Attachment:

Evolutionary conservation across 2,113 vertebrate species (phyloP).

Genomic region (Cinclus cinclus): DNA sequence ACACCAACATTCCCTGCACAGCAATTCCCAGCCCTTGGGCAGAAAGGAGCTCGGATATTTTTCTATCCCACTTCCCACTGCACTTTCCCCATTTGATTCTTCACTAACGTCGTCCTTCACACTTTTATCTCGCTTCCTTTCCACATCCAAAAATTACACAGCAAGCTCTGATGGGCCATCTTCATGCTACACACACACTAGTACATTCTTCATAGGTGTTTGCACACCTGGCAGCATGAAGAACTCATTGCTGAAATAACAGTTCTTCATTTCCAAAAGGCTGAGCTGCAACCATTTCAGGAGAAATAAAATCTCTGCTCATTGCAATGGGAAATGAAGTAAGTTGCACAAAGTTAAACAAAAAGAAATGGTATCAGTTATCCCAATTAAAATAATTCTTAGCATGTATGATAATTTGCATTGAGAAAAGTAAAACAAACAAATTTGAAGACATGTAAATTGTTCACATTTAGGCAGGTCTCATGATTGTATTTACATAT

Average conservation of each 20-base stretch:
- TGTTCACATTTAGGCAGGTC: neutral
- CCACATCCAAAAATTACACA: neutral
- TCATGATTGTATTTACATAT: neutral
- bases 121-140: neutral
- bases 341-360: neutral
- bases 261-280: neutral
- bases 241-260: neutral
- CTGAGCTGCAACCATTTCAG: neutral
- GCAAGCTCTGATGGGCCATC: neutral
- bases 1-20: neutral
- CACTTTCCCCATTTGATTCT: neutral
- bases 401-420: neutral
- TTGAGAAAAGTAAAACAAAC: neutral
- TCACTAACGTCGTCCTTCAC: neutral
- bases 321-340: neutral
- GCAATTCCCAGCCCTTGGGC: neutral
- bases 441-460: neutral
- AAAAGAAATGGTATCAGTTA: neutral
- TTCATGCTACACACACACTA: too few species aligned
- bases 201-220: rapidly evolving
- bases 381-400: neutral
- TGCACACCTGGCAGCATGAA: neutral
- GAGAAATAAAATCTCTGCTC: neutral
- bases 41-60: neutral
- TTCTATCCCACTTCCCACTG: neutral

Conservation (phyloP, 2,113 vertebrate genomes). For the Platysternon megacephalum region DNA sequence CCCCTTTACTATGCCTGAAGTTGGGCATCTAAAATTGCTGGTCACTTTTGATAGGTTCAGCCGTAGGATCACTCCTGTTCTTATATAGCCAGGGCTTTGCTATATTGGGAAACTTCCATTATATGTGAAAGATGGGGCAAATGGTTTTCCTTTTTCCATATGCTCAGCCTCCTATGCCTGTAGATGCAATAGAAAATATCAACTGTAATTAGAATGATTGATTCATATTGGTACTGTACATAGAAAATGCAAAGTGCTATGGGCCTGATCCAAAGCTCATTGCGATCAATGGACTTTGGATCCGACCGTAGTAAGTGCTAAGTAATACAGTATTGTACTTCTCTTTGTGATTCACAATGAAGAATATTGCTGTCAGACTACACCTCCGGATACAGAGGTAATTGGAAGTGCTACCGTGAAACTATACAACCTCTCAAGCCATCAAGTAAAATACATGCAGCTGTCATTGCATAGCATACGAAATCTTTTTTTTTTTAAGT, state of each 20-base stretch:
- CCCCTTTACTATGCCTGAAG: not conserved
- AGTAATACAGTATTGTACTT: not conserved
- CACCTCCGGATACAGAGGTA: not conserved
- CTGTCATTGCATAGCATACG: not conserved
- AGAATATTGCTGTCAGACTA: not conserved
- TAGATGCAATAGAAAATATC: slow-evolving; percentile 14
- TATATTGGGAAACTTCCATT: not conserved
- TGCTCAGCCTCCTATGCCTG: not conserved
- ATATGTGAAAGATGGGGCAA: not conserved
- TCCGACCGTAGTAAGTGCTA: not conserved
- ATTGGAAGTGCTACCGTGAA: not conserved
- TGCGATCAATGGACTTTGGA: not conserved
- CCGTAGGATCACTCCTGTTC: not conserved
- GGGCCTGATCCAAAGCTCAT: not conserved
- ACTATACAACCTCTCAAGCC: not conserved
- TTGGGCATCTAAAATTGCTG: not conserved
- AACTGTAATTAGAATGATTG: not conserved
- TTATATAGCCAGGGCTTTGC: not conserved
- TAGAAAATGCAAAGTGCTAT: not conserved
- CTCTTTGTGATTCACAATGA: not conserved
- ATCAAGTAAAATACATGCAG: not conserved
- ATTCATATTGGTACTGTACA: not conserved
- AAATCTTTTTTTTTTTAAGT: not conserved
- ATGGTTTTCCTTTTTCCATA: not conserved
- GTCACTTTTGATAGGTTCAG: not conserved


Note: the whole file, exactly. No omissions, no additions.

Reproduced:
Evolutionary conservation across 2,113 vertebrate species (phyloP).

Genomic region (Cinclus cinclus): DNA sequence ACACCAACATTCCCTGCACAGCAATTCCCAGCCCTTGGGCAGAAAGGAGCTCGGATATTTTTCTATCCCACTTCCCACTGCACTTTCCCCATTTGATTCTTCACTAACGTCGTCCTTCACACTTTTATCTCGCTTCCTTTCCACATCCAAAAATTACACAGCAAGCTCTGATGGGCCATCTTCATGCTACACACACACTAGTACATTCTTCATAGGTGTTTGCACACCTGGCAGCATGAAGAACTCATTGCTGAAATAACAGTTCTTCATTTCCAAAAGGCTGAGCTGCAACCATTTCAGGAGAAATAAAATCTCTGCTCATTGCAATGGGAAATGAAGTAAGTTGCACAAAGTTAAACAAAAAGAAATGGTATCAGTTATCCCAATTAAAATAATTCTTAGCATGTATGATAATTTGCATTGAGAAAAGTAAAACAAACAAATTTGAAGACATGTAAATTGTTCACATTTAGGCAGGTCTCATGATTGTATTTACATAT

Average conservation of each 20-base stretch:
- TGTTCACATTTAGGCAGGTC: neutral
- CCACATCCAAAAATTACACA: neutral
- TCATGATTGTATTTACATAT: neutral
- bases 121-140: neutral
- bases 341-360: neutral
- bases 261-280: neutral
- bases 241-260: neutral
- CTGAGCTGCAACCATTTCAG: neutral
- GCAAGCTCTGATGGGCCATC: neutral
- bases 1-20: neutral
- CACTTTCCCCATTTGATTCT: neutral
- bases 401-420: neutral
- TTGAGAAAAGTAAAACAAAC: neutral
- TCACTAACGTCGTCCTTCAC: neutral
- bases 321-340: neutral
- GCAATTCCCAGCCCTTGGGC: neutral
- bases 441-460: neutral
- AAAAGAAATGGTATCAGTTA: neutral
- TTCATGCTACACACACACTA: too few species aligned
- bases 201-220: rapidly evolving
- bases 381-400: neutral
- TGCACACCTGGCAGCATGAA: neutral
- GAGAAATAAAATCTCTGCTC: neutral
- bases 41-60: neutral
- TTCTATCCCACTTCCCACTG: neutral

Conservation (phyloP, 2,113 vertebrate genomes). For the Platysternon megacephalum region DNA sequence CCCCTTTACTATGCCTGAAGTTGGGCATCTAAAATTGCTGGTCACTTTTGATAGGTTCAGCCGTAGGATCACTCCTGTTCTTATATAGCCAGGGCTTTGCTATATTGGGAAACTTCCATTATATGTGAAAGATGGGGCAAATGGTTTTCCTTTTTCCATATGCTCAGCCTCCTATGCCTGTAGATGCAATAGAAAATATCAACTGTAATTAGAATGATTGATTCATATTGGTACTGTACATAGAAAATGCAAAGTGCTATGGGCCTGATCCAAAGCTCATTGCGATCAATGGACTTTGGATCCGACCGTAGTAAGTGCTAAGTAATACAGTATTGTACTTCTCTTTGTGATTCACAATGAAGAATATTGCTGTCAGACTACACCTCCGGATACAGAGGTAATTGGAAGTGCTACCGTGAAACTATACAACCTCTCAAGCCATCAAGTAAAATACATGCAGCTGTCATTGCATAGCATACGAAATCTTTTTTTTTTTAAGT, state of each 20-base stretch:
- CCCCTTTACTATGCCTGAAG: not conserved
- AGTAATACAGTATTGTACTT: not conserved
- CACCTCCGGATACAGAGGTA: not conserved
- CTGTCATTGCATAGCATACG: not conserved
- AGAATATTGCTGTCAGACTA: not conserved
- TAGATGCAATAGAAAATATC: slow-evolving; percentile 14
- TATATTGGGAAACTTCCATT: not conserved
- TGCTCAGCCTCCTATGCCTG: not conserved
- ATATGTGAAAGATGGGGCAA: not conserved
- TCCGACCGTAGTAAGTGCTA: not conserved
- ATTGGAAGTGCTACCGTGAA: not conserved
- TGCGATCAATGGACTTTGGA: not conserved
- CCGTAGGATCACTCCTGTTC: not conserved
- GGGCCTGATCCAAAGCTCAT: not conserved
- ACTATACAACCTCTCAAGCC: not conserved
- TTGGGCATCTAAAATTGCTG: not conserved
- AACTGTAATTAGAATGATTG: not conserved
- TTATATAGCCAGGGCTTTGC: not conserved
- TAGAAAATGCAAAGTGCTAT: not conserved
- CTCTTTGTGATTCACAATGA: not conserved
- ATCAAGTAAAATACATGCAG: not conserved
- ATTCATATTGGTACTGTACA: not conserved
- AAATCTTTTTTTTTTTAAGT: not conserved
- ATGGTTTTCCTTTTTCCATA: not conserved
- GTCACTTTTGATAGGTTCAG: not conserved